North American B-25 Mitchell Color Photographs Part IX – Early Mitchells

A fine study of a North American B-25A in flight. Forty B-25As were delivered to the USAAC beginning in February 1941. These were the first “combat ready” Mitchells, incorporating self-sealing fuel tanks and armor protection for the crew. All photos are from the NASM Rudy Arnold collection.
This B-25A carries the “Thunderbird” markings of the 34th Bomb Squadron, 17th Bomb Group and early war national insignia. The B-25A is easily identifiable by the unique tail gun position and lack of dorsal turret.
While none of the B-25As deployed overseas, they did fly anti-submarine patrol missions from the continental United States. Here a 2nd Bomb Group Mitchell refuels from an Autocar tanker prior to a patrol mission.
Here crew members simulate a scramble for the photographer while B-25A 40-2200 warms up in the background.
Crewmen board a Mitchell from the 2nd Bomb Group. A retractable skid under the tail prevented a tail strike during take-off or landing. Modelers note the possible solution to the “tail sitting” problem in the form of the boarding ladder.
The Norton bomb sight was considered to be highly classified and was to be covered or dismounted when the aircraft was on the ground. Combat experience soon showed that the nose mounted .30 caliber machine gun was inadequate and it was quickly upgraded to a .50 caliber.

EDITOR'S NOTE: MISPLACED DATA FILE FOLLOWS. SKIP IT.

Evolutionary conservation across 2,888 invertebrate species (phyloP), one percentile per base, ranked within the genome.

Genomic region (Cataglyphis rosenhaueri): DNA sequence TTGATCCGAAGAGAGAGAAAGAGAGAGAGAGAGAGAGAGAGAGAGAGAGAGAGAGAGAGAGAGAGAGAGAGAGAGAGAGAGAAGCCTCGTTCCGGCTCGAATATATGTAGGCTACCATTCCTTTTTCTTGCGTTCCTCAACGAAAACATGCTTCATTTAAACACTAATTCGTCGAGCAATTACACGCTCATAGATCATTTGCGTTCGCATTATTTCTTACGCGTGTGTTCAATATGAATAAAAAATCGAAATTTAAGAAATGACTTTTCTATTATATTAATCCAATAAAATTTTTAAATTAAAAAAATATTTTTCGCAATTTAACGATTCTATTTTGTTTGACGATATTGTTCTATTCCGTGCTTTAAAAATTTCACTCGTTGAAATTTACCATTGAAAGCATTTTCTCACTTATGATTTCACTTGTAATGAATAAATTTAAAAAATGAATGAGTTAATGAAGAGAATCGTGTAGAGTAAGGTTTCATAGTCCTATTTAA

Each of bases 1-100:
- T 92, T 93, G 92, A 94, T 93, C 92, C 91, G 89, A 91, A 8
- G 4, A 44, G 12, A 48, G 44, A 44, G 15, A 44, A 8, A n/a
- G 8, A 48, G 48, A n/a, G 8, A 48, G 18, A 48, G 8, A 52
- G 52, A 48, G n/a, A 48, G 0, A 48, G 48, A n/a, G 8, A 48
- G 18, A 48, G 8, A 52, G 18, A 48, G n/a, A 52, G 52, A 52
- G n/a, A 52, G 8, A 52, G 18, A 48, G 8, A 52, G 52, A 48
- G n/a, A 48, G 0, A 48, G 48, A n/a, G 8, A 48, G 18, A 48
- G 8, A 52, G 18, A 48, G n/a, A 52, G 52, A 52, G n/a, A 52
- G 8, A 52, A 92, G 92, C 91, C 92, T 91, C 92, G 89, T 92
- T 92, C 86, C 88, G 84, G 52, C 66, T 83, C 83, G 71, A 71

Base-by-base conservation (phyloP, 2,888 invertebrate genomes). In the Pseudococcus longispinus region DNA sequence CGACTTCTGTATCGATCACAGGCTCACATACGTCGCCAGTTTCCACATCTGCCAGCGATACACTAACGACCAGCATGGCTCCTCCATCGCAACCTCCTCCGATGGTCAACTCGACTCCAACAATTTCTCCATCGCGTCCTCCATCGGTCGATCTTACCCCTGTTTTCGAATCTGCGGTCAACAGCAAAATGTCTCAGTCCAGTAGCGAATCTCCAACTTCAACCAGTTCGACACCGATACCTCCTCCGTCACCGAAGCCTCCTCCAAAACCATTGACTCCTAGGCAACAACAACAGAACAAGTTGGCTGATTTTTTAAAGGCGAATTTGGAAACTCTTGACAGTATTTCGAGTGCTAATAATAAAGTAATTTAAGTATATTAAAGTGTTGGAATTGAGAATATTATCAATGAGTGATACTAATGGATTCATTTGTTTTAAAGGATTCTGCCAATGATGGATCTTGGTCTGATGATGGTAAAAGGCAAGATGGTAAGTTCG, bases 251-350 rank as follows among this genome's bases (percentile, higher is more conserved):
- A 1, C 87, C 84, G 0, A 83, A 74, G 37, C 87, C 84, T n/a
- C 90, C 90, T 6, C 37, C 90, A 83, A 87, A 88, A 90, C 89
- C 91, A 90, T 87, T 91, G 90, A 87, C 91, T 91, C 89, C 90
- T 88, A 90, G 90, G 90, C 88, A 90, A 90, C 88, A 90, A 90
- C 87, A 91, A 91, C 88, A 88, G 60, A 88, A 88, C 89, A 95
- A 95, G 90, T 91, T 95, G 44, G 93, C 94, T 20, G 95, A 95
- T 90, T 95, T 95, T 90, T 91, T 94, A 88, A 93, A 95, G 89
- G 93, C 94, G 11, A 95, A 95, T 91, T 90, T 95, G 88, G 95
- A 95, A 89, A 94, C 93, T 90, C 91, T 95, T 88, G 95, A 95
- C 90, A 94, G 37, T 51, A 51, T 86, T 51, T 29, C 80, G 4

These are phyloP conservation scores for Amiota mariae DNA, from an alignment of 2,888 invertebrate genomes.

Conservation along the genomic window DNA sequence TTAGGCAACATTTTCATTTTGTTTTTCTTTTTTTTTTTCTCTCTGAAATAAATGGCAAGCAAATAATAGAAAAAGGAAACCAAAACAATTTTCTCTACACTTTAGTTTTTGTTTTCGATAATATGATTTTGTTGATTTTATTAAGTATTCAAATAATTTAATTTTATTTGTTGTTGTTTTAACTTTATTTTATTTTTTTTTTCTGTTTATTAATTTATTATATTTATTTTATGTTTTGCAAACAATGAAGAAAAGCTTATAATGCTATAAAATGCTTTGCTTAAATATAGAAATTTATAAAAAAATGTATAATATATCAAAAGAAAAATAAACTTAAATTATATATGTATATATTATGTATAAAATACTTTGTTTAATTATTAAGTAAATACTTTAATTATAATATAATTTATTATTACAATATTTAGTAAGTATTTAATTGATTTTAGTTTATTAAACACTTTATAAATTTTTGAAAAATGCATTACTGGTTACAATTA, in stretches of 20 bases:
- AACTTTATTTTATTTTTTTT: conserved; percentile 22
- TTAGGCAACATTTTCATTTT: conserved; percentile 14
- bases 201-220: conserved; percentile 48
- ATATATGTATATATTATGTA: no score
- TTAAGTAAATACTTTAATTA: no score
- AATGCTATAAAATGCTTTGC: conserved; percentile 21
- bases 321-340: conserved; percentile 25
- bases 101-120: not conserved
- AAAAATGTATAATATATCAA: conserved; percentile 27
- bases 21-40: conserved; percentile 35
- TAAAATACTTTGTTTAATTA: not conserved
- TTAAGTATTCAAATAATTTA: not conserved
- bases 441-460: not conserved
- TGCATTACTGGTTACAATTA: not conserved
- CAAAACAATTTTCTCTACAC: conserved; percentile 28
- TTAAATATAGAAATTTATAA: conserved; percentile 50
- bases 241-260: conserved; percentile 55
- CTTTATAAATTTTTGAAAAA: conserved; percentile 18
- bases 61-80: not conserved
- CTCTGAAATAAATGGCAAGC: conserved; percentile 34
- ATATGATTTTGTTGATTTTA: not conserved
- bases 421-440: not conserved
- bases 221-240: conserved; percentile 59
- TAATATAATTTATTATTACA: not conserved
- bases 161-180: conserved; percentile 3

The tail gun position of the B-25A was unique in the Mitchell family. The rear portion was a clamshell arrangement, and opened to allow the gun to traverse.
Mitchells in the coastal patrol role overfly a small freighter. The two nearest the camera are B-25Bs, the furthest is a B-25A.
Armorers loading 250 pound bombs. Later in the war bombs were seen in the Army standard Olive Drab, but in the early days they were often Light Gray or Yellow as seen here.
The B-25B introduced a Bendix power turret in the dorsal position, and a retractable Bendix remote turret in the belly. It was felt that these turrets offered adequate rear protection so the tail gun was deleted.
A close-up of the Bendix ventral turret. This turret was unframed, consisting of sections of clear Perspex which were glued together. Also note the slots for the guns are unsealed, certainly a problem at altitude.

B-25 Color Photographs Part I here:  https://inchhighguy.wordpress.com/2022/09/28/north-american-b-25-mitchell-color-photographs-part-i-production/

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